Many believers have said I'm ignorant, not only here at DC but on other Blogs I visit, and via email. It's a common complaint against former believers who leave the fold who then argue against it. Since apostates are seen as such a big threat against Christian theism believers must try to find a way to discredit the force of our testimonies. If they can do this it makes them feel better about staying inside the fold.
After all, surely God would not allow us to walk away once he's gathered us up under his wings like a mother hen does to her chicks; surely if we just properly understood the Christian faith we wouldn't want to do so; and surely if there are good reasons to believe we couldn't turn around and subsequently reject our faith. Right? There must therefore be something wrong with us. What could that be? Perhaps we never had a personal relationship with God in the first place? Perhaps all we did is have some sort of mental assent without a heartfelt faith? Perhaps we never properly understood the Christian faith? Let me answer such nonsense...
Here are two comments left on an unnamed blog about me:
Here are two comments left on an unnamed blog about me:
Well, from the sampling of John Loftus’ views on this blog, he does not know much about Christianity. He seems no more than an average atheist who sets up and argues against his own misguided and uninformed notions about Christianity. That will convince no one but other atheists. --MGT2
Actually he is an ex-Evangelical Protestant Christian & he took courses from William Lane Craig at one point. However based on my reading of his writings I would amend your statement to say he is limited to his former American Evangelical Protestant view of Christianity & seems to be ignorant of Christian history and other than Evangelical expressions of Christianity as well as other philosophical schools of Theism in general. --BenYachovNow isn't it interesting to learn that the first person quoted is an evangelical while the second person is a liberal. You see, they both feel compelled to say I am ignorant about their particular faith. For if they can conclude I'm ignorant about their particular faith then I never rejected it since I was uniformed about it.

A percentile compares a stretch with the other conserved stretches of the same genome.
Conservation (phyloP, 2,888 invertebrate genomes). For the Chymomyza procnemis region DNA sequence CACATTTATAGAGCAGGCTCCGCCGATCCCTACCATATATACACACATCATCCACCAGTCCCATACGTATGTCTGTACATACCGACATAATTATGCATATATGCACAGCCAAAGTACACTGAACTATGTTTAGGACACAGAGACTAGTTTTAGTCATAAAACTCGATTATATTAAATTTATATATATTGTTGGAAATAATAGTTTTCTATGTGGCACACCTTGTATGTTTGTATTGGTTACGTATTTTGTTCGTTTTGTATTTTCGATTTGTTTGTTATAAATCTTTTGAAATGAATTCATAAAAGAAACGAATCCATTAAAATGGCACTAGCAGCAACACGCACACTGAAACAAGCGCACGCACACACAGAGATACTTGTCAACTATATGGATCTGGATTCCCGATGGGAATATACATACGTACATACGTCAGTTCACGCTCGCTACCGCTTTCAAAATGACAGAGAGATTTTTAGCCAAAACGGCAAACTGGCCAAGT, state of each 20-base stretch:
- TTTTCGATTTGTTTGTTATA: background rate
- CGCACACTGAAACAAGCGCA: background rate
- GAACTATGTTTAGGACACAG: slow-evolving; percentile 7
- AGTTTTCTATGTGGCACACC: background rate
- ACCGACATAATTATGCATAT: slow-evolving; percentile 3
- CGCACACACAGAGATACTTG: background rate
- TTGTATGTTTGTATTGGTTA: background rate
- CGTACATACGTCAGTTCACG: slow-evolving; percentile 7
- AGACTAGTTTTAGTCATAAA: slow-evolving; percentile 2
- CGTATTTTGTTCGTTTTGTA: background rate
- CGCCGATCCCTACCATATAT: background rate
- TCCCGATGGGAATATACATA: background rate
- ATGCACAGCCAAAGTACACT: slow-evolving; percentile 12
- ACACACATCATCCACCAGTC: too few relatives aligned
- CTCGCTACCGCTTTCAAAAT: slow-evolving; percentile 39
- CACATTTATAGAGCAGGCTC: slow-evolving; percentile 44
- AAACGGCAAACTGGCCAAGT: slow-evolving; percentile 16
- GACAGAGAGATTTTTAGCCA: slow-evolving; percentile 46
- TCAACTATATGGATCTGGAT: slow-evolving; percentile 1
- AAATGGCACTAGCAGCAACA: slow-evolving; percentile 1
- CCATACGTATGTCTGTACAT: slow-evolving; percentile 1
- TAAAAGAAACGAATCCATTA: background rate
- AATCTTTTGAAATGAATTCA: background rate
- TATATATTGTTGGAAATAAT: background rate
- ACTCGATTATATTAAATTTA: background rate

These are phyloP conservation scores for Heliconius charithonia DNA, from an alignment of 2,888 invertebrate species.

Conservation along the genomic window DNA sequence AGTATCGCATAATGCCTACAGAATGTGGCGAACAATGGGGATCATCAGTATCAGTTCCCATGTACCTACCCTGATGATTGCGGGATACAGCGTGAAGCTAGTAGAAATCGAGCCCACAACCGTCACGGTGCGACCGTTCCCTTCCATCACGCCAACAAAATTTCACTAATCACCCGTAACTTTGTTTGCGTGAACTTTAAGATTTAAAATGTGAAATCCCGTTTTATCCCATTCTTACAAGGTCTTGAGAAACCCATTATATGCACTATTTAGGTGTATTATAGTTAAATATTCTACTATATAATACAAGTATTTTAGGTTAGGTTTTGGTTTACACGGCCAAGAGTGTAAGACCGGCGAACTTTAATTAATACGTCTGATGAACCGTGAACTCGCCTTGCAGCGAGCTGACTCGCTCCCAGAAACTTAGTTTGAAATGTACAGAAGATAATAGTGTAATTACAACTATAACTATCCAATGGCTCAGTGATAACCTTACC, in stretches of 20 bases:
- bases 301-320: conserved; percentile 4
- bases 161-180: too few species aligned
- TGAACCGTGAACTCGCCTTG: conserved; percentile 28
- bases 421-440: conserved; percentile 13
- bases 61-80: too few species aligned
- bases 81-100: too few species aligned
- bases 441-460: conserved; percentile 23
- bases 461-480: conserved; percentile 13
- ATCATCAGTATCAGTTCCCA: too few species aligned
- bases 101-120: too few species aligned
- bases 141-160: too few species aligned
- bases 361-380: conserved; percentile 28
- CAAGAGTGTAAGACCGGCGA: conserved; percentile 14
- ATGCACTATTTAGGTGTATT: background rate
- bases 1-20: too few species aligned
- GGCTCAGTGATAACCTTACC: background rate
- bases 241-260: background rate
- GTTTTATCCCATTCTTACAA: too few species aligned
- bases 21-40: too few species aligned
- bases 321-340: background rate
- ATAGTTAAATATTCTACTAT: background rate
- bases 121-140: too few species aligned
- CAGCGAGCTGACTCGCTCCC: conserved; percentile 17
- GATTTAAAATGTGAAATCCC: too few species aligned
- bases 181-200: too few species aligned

Here's what I wrote in response:
Now here's something very interesting to me. I'm ignorant, it's claimed. One says I'm ignorant about conservative Christianity while the other says I'm ignorant about liberal Christianity. What leads you to that conclusion? I studied with the best and the brightest evangelical professors, as well as several liberal Catholic professors at Marquette University. In fact I was a liberal Christian for a few years before becoming an agnostic and then later an atheist. I was a respondent at the annual Society of Biblical Literature's meeting last year to Harvard and Sheffield University professors. So here we have two people making snap judgments about me without needing any facts. Facts will confuse you, right?You see, as an unbeliever I have changed my mind about Christianity. I think differently about it. I argue against it as a set of beliefs without any actually existing supernatural beings (God, angels, demons, spirits, and so forth). While I was a Christian I would have said I had a personal relationship with a gracious redeeming God. Now I don't think so at all. So I argue against it as the set of unfounded beliefs that it is. But because I do this Christians will say I never properly understood it.